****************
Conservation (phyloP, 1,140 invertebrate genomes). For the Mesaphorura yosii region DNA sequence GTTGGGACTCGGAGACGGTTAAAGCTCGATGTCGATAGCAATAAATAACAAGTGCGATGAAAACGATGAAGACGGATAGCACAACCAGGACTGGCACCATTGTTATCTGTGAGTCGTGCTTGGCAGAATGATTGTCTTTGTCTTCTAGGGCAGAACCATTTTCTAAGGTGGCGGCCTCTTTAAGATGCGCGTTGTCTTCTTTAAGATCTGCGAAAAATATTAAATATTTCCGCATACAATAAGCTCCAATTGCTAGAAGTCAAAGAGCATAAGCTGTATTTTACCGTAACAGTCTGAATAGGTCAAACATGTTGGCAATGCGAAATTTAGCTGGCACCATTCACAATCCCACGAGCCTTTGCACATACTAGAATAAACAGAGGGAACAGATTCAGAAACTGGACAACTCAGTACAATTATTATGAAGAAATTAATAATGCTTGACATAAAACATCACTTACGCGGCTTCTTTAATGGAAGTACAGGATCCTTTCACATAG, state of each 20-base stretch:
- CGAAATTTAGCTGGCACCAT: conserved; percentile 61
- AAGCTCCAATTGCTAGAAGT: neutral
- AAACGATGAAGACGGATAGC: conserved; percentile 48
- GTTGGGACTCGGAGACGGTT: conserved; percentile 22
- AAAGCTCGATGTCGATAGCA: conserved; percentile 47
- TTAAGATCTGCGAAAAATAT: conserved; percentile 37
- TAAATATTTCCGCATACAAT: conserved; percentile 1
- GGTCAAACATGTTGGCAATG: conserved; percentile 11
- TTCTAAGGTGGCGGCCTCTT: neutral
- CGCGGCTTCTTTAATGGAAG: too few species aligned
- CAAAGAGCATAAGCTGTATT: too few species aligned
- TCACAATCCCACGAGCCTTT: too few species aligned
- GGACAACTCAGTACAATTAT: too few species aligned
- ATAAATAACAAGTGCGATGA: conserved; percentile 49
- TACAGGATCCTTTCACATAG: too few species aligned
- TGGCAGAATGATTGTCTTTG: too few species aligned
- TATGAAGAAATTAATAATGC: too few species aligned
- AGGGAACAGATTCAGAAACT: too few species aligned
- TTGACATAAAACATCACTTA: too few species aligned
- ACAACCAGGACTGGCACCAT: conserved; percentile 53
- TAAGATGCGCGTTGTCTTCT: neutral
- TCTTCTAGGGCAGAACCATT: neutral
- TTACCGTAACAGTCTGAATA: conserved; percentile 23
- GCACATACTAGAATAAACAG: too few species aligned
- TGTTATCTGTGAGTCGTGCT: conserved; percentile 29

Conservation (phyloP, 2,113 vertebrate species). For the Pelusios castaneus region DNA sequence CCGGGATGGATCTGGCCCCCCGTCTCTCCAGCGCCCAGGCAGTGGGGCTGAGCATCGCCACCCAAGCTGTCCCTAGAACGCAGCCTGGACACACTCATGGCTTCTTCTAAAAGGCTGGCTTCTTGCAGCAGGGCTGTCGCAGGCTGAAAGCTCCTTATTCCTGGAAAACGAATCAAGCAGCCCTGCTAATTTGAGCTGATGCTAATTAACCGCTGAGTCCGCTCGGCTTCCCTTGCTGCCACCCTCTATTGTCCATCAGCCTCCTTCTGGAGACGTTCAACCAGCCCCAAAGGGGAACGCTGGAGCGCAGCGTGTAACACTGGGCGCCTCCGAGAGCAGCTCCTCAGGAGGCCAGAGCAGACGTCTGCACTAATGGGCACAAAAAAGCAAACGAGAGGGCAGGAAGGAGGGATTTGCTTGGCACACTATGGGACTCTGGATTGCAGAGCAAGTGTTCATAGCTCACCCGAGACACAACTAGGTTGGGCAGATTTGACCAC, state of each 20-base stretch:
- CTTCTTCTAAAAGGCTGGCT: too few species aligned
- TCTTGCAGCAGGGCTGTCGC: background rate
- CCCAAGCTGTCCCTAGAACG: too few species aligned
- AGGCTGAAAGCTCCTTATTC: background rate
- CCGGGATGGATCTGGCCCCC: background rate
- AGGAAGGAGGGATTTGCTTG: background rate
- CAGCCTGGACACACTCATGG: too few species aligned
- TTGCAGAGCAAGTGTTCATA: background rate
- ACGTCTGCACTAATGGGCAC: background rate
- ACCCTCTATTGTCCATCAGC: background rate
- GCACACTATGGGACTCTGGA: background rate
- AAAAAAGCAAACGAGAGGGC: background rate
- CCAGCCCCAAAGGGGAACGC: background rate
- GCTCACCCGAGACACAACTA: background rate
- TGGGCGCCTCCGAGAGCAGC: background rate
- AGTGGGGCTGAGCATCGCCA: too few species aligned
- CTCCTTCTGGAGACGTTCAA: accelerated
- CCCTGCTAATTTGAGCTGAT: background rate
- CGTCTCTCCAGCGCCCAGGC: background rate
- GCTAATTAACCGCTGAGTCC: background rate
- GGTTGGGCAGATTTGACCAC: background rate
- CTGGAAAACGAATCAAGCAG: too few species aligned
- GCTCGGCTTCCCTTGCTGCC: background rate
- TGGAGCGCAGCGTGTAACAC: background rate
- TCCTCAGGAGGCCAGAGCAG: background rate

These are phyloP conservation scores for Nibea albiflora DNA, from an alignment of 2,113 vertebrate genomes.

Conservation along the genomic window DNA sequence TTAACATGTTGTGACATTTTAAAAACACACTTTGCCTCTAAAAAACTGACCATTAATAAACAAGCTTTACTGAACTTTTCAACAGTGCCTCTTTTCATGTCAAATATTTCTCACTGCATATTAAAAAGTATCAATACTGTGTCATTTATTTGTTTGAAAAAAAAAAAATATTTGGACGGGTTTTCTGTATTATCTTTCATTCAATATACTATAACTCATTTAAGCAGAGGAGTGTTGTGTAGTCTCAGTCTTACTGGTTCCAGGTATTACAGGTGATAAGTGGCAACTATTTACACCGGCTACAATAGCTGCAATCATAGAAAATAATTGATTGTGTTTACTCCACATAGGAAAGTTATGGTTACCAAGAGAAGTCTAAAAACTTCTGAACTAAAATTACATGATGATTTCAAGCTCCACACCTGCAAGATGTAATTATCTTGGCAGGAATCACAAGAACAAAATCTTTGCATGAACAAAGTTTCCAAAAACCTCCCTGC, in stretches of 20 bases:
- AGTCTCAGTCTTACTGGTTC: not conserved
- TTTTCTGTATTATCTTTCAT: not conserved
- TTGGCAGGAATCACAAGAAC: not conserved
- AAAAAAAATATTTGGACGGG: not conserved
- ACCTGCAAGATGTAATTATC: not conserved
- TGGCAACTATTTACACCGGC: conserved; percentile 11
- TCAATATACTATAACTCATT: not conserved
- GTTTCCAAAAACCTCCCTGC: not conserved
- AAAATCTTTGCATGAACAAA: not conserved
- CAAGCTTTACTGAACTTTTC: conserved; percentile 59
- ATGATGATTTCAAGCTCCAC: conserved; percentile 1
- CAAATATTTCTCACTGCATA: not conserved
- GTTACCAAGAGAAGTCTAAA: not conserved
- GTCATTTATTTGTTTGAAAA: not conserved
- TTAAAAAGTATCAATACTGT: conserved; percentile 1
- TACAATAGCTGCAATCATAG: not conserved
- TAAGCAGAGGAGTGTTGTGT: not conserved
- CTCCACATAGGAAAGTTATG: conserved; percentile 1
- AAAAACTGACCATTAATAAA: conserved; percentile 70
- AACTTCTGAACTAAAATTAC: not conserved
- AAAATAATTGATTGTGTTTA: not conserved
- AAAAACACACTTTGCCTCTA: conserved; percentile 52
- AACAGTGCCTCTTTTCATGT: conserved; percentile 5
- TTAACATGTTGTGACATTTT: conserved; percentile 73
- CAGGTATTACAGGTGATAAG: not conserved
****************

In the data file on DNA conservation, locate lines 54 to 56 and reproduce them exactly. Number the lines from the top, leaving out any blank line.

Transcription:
Conservation along the genomic window DNA sequence TTAACATGTTGTGACATTTTAAAAACACACTTTGCCTCTAAAAAACTGACCATTAATAAACAAGCTTTACTGAACTTTTCAACAGTGCCTCTTTTCATGTCAAATATTTCTCACTGCATATTAAAAAGTATCAATACTGTGTCATTTATTTGTTTGAAAAAAAAAAAATATTTGGACGGGTTTTCTGTATTATCTTTCATTCAATATACTATAACTCATTTAAGCAGAGGAGTGTTGTGTAGTCTCAGTCTTACTGGTTCCAGGTATTACAGGTGATAAGTGGCAACTATTTACACCGGCTACAATAGCTGCAATCATAGAAAATAATTGATTGTGTTTACTCCACATAGGAAAGTTATGGTTACCAAGAGAAGTCTAAAAACTTCTGAACTAAAATTACATGATGATTTCAAGCTCCACACCTGCAAGATGTAATTATCTTGGCAGGAATCACAAGAACAAAATCTTTGCATGAACAAAGTTTCCAAAAACCTCCCTGC, in stretches of 20 bases:
- AGTCTCAGTCTTACTGGTTC: not conserved
- TTTTCTGTATTATCTTTCAT: not conserved